The very nearest approach to domestic happiness on earth is in the cultivation on both sides of absolute unselfishness. Never both be angry at once. Never talk at one another, either alone or in company. Never speak loud to one another unless the house is on fire. Let each; one strive to yield oftenest to the wishes of the other. Let self-denial be the daily aim and practice of each. Never find fault unless it is perfectly certain that a fault has been committed, and always speak lovingly. Never taunt with a past mistake. Neglect the whole world besides rather than one another. Never allow a request to be repeated. Never make a remark at the expense of each other, it is a meanness. Never part for a day without loving words to think of during absence. Never meet without a loving welcome. Never let the sun go down upon any anger or grievance. Never let any fault you have committed go by until you have frankly confessed it and asked forgiveness. Never forget the happy hours of early love. Never sigh over what might have been, but make the best of what is. Never forget that marriage is ordained of God, and that His blessing alone can make it what it should ever be. Never be contented till you know you are both walking in the narrow way. Never let your hopes stop short of the eternal home.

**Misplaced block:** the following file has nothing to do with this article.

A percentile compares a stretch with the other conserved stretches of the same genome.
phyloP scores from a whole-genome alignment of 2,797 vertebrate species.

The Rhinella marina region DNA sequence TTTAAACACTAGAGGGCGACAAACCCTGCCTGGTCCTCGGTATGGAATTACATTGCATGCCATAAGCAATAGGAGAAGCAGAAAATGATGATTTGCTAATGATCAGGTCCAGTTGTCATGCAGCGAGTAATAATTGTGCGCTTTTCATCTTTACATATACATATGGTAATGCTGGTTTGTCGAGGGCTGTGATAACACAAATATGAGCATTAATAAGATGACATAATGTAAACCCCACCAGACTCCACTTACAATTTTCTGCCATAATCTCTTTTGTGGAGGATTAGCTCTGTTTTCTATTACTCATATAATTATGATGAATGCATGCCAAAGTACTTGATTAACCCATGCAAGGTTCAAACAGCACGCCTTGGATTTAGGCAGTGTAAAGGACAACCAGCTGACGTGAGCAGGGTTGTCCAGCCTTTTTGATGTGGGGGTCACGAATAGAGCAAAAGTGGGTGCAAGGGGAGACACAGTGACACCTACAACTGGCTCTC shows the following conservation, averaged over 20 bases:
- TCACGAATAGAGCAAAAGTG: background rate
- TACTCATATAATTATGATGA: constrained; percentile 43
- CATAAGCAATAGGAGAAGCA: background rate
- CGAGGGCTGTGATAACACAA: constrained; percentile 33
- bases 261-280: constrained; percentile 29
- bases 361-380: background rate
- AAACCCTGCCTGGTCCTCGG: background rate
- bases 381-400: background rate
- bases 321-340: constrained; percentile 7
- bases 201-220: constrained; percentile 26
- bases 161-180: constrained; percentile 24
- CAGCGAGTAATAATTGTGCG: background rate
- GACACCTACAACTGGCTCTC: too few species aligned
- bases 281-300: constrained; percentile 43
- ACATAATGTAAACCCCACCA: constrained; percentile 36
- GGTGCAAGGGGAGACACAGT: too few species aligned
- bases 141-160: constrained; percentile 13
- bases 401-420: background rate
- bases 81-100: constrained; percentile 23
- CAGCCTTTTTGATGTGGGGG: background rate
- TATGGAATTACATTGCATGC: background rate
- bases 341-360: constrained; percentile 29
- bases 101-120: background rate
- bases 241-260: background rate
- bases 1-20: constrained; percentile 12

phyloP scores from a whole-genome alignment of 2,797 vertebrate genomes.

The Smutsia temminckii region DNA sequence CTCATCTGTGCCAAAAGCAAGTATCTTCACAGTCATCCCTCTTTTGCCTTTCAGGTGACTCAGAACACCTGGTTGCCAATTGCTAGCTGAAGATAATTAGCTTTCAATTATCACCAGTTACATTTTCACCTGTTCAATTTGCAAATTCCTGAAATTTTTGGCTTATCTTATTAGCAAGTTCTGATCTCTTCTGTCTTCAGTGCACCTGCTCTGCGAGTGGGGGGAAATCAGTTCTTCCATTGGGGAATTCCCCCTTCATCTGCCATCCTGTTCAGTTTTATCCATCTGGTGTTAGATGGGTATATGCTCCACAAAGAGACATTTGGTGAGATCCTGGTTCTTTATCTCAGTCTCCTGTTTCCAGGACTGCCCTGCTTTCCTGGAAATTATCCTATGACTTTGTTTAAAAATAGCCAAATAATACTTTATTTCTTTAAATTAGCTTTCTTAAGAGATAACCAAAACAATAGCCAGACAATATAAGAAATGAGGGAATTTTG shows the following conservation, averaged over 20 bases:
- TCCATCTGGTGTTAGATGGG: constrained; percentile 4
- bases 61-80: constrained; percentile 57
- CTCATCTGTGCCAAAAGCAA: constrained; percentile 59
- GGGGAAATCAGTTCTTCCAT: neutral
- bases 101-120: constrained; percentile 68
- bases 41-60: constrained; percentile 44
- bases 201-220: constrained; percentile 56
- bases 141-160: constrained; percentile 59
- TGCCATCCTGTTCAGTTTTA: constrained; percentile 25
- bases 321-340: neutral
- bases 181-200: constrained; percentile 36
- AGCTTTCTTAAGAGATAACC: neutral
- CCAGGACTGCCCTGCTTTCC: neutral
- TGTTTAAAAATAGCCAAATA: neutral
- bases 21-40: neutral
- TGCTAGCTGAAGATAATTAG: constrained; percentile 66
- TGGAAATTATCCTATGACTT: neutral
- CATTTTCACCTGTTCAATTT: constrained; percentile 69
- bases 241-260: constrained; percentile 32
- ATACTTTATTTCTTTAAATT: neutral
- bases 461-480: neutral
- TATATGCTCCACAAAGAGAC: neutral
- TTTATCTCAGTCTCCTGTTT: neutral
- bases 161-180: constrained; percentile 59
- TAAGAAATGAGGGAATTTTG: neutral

Right knows no boundaries and justice no frontiers; the brotherhood of man is not a domestic institution.

Equal and exact justice to all men, of whatever state or persuasion, religious or political; peace, commerce, and honest friendship with all nations, entangling alliances with none; the support of the State governments in all their rights, as the most competent administrations for our domestic concerns, and the surest bulwarks against anti-republican tendencies; the preservation of General Government in its whole constitutional vigor, as the sheet anchor of our peace at home and safety abroad... freedom of religion, freedom of the press; freedom of person under the protection of habeas corpus; and trials by juries impartially selected, these principles form the bright constellation which has gone before us, and guided our steps through an age of revolution and reformation.

The foundation of domestic happiness is faith in the virtue of woman.